Quandaries
and Queries 

My Name is Mike and I teach high school. I had a student ask me to explain why .9 repeating is equal to 1. Then he asked me about an asymptote, or why a parabola or any other curve for that matter can continually approach a value (like 1) and yet never attain a value of 1. He is thinking that these two should represent the same concept and yet they contradict each other. Do you have a solid explanation for him? Of by the way he is a 7th grader. Great little thinker!!!!! 

We have two responses for you. One from Claude and another from Harley. Hi Mike, You can graph a curve going through the points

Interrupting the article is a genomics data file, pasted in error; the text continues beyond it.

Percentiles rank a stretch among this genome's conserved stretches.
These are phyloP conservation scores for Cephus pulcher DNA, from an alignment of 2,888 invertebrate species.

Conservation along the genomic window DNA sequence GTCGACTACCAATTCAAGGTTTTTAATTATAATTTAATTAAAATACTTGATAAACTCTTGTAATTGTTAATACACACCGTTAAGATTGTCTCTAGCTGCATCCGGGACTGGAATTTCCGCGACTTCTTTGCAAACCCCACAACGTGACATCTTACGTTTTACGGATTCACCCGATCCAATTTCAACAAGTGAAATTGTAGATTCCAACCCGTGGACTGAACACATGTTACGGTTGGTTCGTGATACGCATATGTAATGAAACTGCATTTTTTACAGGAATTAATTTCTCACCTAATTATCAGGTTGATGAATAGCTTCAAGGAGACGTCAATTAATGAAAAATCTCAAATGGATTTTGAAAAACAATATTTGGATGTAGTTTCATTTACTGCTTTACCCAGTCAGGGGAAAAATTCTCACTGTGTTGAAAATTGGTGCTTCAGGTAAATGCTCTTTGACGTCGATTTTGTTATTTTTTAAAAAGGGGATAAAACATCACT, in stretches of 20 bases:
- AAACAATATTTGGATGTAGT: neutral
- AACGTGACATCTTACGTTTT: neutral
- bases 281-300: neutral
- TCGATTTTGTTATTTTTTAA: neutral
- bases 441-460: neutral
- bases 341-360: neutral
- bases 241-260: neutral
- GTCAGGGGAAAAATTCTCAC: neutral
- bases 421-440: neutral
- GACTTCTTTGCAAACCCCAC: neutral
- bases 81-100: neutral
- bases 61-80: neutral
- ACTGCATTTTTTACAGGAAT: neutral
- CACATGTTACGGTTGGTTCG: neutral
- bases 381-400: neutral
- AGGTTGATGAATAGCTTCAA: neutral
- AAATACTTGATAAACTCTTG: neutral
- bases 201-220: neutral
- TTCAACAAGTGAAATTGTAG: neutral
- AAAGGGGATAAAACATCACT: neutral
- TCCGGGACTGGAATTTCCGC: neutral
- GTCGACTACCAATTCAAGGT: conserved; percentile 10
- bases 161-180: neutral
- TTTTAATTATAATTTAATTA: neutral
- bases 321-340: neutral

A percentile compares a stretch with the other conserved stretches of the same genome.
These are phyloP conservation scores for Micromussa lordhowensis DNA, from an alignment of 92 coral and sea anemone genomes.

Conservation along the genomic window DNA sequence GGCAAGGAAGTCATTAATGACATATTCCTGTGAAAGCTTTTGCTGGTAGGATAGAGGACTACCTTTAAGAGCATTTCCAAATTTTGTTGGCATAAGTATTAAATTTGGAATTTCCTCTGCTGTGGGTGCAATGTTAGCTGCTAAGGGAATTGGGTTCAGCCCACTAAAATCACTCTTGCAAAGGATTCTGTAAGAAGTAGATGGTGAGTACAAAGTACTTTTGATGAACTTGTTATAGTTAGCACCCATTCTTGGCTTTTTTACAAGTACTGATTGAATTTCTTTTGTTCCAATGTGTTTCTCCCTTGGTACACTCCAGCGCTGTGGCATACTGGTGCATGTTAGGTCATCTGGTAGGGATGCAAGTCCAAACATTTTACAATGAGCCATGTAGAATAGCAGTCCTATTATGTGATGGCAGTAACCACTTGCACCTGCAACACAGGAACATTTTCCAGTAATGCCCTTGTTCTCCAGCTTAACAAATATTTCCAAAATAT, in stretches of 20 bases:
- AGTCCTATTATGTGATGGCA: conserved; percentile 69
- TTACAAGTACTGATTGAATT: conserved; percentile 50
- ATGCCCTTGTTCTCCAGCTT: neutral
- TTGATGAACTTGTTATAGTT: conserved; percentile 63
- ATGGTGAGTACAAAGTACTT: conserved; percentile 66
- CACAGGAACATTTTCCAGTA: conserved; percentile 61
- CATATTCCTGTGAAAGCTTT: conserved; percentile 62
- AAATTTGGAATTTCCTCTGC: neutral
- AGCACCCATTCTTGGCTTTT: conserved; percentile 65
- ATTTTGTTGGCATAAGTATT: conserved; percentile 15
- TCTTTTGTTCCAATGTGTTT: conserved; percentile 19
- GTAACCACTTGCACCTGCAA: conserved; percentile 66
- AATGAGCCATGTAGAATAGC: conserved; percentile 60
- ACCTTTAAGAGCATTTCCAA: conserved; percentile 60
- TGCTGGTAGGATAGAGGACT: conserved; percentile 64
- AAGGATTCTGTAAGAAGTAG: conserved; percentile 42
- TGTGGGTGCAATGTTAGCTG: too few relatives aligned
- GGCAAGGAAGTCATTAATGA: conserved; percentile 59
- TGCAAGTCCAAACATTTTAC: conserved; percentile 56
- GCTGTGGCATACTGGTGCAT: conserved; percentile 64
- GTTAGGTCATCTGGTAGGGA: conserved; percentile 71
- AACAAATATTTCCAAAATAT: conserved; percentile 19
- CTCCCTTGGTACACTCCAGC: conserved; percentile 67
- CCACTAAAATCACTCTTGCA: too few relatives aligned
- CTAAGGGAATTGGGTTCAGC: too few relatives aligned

The asymptote is the line y = 1, and the fact that the curve never touches the asymptote means that none of the finite decimals 0.9, 0.99, 0.999, ... is really equal to 1. Another problem for great little thinkers: Start with a full pizza, eat half of it on the first day, half of what is left on the second day, half of what is left on the third day, and so on: every day you eat half of what is left. How does it end? Claude Hi Mike, I don't think that the two concepts contradict each other, but they certainly are different. They are two kinds of infinity, Aristotle called them potential infinity and actual infinity. Potential infinity is is seen in an ongoing process or motion without end. You see that when you imagine building a series of regular polygon with more and more sides. Actual infinity is infinity conceptualized as a realized "thing". An example is the collection of positive integers which is the "end result" of constructing them as 1,2,3,... Not the repetitive process of adding 1 to the previous number but the end result, the infinite set of positive integers. Both of your processes, a curve that continuously approaches a value (asymptote) and the process of continually appending another 9 to the decimal representation (0.9, 0.99, 0.999,...) are examples of potential infinity; ongoing processes without end. For the second process however there is an end result or thing, it is the number 1. Much of what I have said here comes from George Lakoff and Rafael E. Nunez, Where Mathematics Comes From, Basic Books, New York, 2000. pp 158. This book is much too advanced for your great little thinker but some of the ideas and conundrums are not. He came up with one himself. Harley